Since the prosecution based its case almost entirely on Dr. Gilmer-Hill’s testimony, a reasonable attorney would have known that her testimony required a response. When “the expert is the case,” refuting expert testimony with other expert testimony is essential whenever the prosecution expert’s opinions can be challenged.
Concluding that it is “objectively unreasonable to fail to take steps to retain an expert” when one is necessary, the court held that habeas relief was warranted. It remanded the case to the district court so that the court could decide whether the testimony of Ceasor’s experts might have raised a reasonable doubt.
In the district court, the parties stipulated that Ceasor was prejudiced because his appellate lawyer’s failure to request an evidentiary hearing deprived Ceasor of the opportunity to litigate “a claim of ineffective assistance of counsel that was reasonably likely to succeed.” The district court granted Ceasor a new state court appeal.
Ceasor pursued his appeal. The trial judge stubbornly decided that defense counsel was not ineffective, an issue that was already resolved to the contrary in federal court. Defense counsel attempted to shift blame to Ceasor, who (according to counsel) had led him to believe that his mother would pay for an expert. Counsel claimed he only learned two weeks before trial that Ceasor would not be able to fund an expert. Counsel also testified that he never heard of a case in which a court agreed to fund an expert when the defendant had retained counsel privately. The court of appeals affirmed the judge’s finding that, given those facts, counsel was not ineffective in failing to seek public funding for an expert witness.
The Michigan Supreme Court made short work of the appellate court’s analysis. It was undisputed that Michigan law allows public funding of experts. Ceasor’s lawyer had arranged for an expert to testify. He had time to apply for public funding of that testimony prior to trial and chose not to make that application. Counsel’s belief that a court would not fund an expert when counsel is retained privately was belied by the plain language of a statute that authorizes courts to do so. Failing to make the request was therefore objectively unreasonable. The court granted Ceasor the fair trial that he deserves.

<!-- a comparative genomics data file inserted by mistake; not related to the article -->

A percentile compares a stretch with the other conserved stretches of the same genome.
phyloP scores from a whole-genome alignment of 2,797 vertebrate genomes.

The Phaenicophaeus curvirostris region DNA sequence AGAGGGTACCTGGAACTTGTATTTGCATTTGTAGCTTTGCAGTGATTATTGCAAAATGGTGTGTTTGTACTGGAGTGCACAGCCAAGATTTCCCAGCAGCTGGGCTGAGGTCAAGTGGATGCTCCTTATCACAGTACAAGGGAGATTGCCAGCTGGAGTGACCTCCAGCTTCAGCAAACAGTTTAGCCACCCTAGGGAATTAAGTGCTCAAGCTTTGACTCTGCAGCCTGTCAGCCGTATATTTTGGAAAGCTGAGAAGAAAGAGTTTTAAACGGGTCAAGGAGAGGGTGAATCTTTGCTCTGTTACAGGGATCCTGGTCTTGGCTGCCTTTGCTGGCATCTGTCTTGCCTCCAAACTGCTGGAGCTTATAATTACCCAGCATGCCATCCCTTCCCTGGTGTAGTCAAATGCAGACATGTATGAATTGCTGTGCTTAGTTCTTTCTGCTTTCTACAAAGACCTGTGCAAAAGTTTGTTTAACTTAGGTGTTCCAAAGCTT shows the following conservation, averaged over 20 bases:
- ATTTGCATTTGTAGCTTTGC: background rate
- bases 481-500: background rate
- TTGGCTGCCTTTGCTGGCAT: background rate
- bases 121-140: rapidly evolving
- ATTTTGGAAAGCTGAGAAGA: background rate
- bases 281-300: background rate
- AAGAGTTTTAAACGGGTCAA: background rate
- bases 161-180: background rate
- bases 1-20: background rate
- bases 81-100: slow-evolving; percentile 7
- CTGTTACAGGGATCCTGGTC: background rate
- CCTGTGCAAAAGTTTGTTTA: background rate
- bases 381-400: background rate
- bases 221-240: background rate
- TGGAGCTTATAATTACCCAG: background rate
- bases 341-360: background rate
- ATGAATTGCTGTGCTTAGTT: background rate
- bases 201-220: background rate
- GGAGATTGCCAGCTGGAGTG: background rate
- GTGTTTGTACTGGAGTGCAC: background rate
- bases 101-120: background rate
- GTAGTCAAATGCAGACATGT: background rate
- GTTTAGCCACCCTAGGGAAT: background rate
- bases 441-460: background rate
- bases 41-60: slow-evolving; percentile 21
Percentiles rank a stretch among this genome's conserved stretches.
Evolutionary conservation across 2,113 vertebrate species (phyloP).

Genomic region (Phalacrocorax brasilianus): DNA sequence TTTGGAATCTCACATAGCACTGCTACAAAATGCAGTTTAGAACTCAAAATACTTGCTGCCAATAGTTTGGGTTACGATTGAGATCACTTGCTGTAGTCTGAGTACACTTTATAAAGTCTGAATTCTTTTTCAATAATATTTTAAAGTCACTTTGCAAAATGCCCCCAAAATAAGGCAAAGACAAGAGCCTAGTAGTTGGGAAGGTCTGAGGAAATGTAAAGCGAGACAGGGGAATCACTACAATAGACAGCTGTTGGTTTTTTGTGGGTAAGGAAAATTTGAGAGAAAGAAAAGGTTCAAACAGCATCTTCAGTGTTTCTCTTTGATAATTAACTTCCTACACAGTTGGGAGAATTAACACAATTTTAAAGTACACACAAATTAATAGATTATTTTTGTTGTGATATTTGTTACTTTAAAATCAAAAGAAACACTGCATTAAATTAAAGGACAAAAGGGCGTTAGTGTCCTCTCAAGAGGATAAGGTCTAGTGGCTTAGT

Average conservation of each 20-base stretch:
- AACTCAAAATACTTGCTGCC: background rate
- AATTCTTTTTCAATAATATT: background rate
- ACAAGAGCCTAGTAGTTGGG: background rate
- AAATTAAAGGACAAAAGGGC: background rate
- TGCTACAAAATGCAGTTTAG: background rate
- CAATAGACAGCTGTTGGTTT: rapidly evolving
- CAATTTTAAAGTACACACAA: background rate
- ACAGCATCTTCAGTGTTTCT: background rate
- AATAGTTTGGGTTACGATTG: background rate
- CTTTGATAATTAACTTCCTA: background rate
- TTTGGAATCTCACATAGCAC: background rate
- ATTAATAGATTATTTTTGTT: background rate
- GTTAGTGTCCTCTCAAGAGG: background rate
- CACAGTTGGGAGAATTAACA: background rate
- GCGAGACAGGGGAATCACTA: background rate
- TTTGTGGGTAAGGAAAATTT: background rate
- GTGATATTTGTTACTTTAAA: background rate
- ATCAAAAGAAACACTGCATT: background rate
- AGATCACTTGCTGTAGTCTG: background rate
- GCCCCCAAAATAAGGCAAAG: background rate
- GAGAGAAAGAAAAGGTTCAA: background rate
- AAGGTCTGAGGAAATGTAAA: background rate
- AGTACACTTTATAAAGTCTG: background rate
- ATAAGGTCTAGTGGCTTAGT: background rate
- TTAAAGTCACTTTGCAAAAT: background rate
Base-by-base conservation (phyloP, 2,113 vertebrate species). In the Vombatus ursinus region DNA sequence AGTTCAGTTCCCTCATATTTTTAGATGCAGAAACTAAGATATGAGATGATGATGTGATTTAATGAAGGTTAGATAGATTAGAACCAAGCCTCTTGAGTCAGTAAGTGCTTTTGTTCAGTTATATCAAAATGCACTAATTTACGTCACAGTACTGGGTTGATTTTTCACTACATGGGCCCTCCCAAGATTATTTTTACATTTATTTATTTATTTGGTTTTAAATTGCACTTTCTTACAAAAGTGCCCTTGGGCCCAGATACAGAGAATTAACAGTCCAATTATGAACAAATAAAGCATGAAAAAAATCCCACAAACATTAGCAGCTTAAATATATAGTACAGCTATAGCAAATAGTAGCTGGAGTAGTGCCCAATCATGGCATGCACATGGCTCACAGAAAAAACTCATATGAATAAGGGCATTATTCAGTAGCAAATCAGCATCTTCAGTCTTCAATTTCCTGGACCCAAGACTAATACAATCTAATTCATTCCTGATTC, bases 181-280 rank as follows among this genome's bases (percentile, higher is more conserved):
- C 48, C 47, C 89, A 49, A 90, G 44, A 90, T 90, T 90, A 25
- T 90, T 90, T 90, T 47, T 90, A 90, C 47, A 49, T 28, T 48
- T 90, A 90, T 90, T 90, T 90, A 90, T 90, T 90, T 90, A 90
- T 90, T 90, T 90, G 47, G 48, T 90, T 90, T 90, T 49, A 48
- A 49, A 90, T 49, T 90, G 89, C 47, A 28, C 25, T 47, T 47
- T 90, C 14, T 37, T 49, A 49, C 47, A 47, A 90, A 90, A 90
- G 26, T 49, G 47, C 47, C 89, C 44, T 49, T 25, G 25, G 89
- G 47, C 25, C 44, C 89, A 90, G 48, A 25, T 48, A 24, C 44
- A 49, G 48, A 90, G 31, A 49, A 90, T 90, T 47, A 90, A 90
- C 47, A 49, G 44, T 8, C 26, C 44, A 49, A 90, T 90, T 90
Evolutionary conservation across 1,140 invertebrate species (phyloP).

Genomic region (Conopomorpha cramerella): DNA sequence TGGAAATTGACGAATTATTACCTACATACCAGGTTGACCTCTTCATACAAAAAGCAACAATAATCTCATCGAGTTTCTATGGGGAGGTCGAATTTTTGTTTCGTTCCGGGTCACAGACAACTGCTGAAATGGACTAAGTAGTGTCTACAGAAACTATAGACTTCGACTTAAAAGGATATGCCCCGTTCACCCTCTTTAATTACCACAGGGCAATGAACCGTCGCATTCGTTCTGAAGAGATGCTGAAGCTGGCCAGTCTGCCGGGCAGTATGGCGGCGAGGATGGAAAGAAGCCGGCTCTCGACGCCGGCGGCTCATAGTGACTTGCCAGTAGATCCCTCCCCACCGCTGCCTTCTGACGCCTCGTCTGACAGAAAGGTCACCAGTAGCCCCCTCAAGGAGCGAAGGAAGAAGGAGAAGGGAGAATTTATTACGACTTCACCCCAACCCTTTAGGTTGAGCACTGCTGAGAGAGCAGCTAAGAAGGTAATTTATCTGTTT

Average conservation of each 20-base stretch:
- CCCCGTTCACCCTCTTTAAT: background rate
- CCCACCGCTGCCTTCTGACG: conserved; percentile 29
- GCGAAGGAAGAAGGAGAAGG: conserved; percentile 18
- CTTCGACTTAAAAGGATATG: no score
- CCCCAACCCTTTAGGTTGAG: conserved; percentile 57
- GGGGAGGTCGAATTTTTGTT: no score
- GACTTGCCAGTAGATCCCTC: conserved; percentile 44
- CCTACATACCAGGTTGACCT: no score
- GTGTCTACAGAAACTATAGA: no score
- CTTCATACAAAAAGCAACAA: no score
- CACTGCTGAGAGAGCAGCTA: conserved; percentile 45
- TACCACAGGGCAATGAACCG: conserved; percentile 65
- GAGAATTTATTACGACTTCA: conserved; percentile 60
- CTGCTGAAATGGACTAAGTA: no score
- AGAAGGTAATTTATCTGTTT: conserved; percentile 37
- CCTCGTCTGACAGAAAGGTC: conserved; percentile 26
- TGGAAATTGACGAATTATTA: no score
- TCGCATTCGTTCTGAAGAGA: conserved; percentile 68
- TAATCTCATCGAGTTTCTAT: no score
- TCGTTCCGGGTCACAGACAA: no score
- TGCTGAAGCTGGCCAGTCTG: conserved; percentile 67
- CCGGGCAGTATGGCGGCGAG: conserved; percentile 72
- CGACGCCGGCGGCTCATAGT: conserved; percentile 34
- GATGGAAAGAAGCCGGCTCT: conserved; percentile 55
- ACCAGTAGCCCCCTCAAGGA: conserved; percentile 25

Ceasor has traveled a long road in his pursuit of a fair trial. Assuming the district judge credits his expert witnesses — and there is no reason the judge shouldn’t — Ceasor will likely be granted a new state appeal, which may lead to additional appeals, which should ultimately lead to a new trial.
Had Ceasor’s lawyer recognized that Michigan law allows the funding of expert witnesses, and had he retained experts to challenge Dr. Gilmer-Hill’s discredited “shaken baby” testimony, Ceasor’s years of incarceration might have been avoided. His case is a reminder to all defense attorneys that they should always recognize the need to hire defense experts when the prosecution rests on expert testimony that can reasonably be challenged.